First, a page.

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AmpleHarvest.org ‘Uberizes’ Food Pantries With Goal of Ending Food Waste

LG office passes out groceries with Second Harvest Food Bank – Dec. 06 Date: 15 November 2006, 17:25 Source: we're in full swing Author: Sterling Communications from USA

“The healthy food we give to a child has an impact on their economic mobility going forward. A healthier family has more money, a better life, and less sickness. They have a lot of things working for them because they invested in their physical wellbeing.”

In May 2009, Gary Oppenheimer launched AmpleHarvest.org with a simple goal: connect gardeners with nearby food pantries. The CEO’s plan became the cornerstone of his pursuit of eliminating food waste while simultaneously delivering healthier food to impoverished Americans. In theory, food insecure families would become wealthier as a result of better health, he told Citizen Truth.

Health Equals Wealth 

“The healthy food we give to a child has an impact on their economic mobility going forward,” Oppenheimer said. “A healthier family has more money, a better life, and less sickness. They have a lot of things working for them because they invested in their physical well being.”

“One out of every four kids is from a food insecure home,” Oppenheimer said he learned during one of his numerous visits with former First Lady Michelle Obama. The rate of diabetes is also soaring among children, which is “one disease you can do something about if you’re not born with it.”

Feeding impoverished kids healthier food can help children down the road. For example, three quarters of applicants to the US armed forces are denied, often because they are overweight. Years later, they may also be passed over for jobs that go to veterans, in a butterfly effect that began when they were young.

Healthier lifestyles could deliver up to $58 billion in healthcare savings for the US, Oppenheimer said, citing a CISCO report, if more food pantries switch to fresh food over processed, boxed, and canned supplies.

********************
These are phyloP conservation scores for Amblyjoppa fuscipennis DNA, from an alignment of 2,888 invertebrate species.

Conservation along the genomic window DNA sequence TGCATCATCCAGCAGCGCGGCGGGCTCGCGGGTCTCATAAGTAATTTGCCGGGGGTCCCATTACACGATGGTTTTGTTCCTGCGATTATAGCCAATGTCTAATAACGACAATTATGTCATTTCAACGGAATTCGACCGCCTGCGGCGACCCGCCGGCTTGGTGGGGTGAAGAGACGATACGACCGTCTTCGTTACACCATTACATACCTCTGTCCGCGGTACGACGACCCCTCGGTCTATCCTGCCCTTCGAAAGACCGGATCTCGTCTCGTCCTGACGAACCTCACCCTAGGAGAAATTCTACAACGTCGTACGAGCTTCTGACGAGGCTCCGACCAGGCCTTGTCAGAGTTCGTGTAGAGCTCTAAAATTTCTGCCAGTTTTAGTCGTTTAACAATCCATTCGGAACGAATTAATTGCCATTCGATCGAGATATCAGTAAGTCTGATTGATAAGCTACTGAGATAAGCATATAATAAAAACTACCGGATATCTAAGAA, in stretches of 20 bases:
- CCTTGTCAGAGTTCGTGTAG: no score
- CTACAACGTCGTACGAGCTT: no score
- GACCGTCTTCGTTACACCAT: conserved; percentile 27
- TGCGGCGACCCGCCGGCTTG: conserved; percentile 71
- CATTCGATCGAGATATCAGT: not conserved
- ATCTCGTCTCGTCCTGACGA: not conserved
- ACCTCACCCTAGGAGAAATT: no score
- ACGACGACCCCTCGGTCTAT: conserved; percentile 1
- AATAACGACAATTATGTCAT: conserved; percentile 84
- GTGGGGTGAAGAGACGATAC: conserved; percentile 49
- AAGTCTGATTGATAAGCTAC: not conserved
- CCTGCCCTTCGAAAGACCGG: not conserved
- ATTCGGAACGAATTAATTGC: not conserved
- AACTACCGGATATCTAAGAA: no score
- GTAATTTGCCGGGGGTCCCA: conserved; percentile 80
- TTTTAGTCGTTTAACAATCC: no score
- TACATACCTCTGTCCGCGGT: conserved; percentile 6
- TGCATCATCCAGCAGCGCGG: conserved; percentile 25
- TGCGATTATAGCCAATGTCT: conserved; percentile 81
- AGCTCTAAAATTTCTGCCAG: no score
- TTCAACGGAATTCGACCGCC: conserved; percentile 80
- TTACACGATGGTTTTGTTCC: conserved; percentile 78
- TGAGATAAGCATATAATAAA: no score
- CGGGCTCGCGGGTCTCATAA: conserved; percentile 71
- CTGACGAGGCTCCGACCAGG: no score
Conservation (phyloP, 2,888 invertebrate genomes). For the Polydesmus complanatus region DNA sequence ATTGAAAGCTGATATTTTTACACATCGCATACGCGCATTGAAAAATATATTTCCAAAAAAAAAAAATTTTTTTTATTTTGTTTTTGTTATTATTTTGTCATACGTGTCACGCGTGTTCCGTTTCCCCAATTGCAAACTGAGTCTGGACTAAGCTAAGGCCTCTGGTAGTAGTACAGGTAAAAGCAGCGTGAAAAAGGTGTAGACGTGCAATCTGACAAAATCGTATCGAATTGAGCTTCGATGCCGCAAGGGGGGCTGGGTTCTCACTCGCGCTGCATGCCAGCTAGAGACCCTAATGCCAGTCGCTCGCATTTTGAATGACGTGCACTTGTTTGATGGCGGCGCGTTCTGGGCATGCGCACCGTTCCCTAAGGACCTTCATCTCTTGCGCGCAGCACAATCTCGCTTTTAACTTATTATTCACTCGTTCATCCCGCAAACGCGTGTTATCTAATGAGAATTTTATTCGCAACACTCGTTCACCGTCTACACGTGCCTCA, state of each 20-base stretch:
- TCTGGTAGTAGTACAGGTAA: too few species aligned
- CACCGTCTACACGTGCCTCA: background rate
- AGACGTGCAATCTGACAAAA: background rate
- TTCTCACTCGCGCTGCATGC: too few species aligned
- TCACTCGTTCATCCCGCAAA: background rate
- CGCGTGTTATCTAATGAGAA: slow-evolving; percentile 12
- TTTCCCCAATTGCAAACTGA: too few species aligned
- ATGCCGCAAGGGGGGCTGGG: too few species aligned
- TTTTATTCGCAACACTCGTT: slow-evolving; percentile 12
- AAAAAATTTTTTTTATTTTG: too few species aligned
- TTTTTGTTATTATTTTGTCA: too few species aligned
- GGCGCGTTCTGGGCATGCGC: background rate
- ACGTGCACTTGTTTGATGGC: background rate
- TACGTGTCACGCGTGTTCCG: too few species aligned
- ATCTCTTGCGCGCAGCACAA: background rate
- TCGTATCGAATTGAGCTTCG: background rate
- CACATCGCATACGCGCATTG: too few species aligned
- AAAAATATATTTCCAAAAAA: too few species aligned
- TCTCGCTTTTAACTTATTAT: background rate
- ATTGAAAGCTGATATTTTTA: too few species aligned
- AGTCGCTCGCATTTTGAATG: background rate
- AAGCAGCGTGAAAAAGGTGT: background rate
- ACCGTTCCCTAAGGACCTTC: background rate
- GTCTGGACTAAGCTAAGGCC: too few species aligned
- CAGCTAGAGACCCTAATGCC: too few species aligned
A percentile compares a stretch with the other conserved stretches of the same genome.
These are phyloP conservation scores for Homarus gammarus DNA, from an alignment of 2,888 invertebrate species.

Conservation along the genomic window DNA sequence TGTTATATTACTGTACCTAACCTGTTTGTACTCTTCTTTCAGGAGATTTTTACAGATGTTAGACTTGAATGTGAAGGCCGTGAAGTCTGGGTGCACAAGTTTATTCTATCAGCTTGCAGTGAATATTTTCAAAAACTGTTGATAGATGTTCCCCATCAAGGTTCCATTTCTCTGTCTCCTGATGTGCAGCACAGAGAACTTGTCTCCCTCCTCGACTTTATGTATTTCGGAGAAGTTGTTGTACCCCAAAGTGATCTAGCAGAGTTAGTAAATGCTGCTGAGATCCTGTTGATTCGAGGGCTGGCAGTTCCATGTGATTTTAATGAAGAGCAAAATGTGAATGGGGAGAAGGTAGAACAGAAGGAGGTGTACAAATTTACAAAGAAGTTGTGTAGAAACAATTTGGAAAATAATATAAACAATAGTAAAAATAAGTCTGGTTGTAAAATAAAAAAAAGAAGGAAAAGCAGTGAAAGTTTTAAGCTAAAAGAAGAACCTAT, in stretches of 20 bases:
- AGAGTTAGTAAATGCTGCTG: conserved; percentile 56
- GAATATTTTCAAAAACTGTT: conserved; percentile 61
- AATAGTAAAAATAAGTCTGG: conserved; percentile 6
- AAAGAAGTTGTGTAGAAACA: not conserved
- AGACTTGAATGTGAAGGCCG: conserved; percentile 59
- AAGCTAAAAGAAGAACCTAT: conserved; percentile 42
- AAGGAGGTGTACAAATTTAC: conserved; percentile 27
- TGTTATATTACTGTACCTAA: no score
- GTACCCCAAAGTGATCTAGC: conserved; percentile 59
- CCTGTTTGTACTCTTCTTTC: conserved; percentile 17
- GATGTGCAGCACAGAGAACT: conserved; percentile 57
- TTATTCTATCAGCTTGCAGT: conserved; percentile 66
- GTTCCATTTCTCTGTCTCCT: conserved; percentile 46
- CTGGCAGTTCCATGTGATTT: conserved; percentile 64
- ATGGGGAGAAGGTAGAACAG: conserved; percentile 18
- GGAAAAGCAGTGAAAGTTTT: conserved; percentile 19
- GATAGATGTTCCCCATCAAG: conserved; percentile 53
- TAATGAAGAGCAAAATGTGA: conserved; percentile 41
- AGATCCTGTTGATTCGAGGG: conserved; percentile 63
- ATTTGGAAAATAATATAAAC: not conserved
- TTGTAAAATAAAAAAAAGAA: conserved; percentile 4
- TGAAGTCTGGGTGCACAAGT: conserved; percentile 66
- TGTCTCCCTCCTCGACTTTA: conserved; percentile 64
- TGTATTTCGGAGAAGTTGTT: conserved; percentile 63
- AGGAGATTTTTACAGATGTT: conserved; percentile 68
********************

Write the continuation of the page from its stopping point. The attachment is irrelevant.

This year, COVID-19 has imperiled food insecure families as some food panties they rely on have opted to close their doors due to health concerns associated with the pandemic. Food pantries that have chosen to remain open continue to grapple with food and funding shortages, two problems made worse by a historic unemployment level, which has forced even more families into poverty, and by extension, a reliance on food assistance.

Turning to Gardening

Amid the dismal developments, Oppenheimer found a ray of hope as more Americans have embraced gardening. By growing their own food, they save money and consume less-processed foods. For AmpleHarvest.org, the uptick in Americans choosing to grow their own food translates to an opportunity to help out their neighbors by donating excess food to their local pantries.

The number of Americans taking up vegetable gardening has skyrocketed so much that retailers have struggled with keeping seeds in-stock, Oppenheimer said. 

“You couldn’t buy seeds at Home Depot, Lowes,” he said. “Industry experts expect the number to fall a bit (after the pandemic ends), but we’re going to stay way past old gardening numbers.” 

Online retailer ShrubBucket similarly experienced a drastic demand increase for plants — it witnessed a 1,200% year-over-year increase in sales, NBC News reported.

What’s more, there has been a demographic shift with more, younger men beginning to grow their own food.

“I really believe once you start gardening, you don’t give it up,” Oppenheimer said.

Food insecure Americans can even use their SNAP benefits to purchase seeds, a provision that Oppenheimer said even USDA employees are often unfamiliar with (more information can be found at SNAPGardens.org).

“The fact that number one, people got nervous about their food supply and tens of millions of people stoped commuting to work, meaning they have 10 extra hours free,” Oppenheimer said have helped encourage the practice.

An Information Problem

AmpleHarvest.org helps facilitate the easy transfer of excess food from gardeners to their local food pantries, making the most of the boost in vegetable gardening.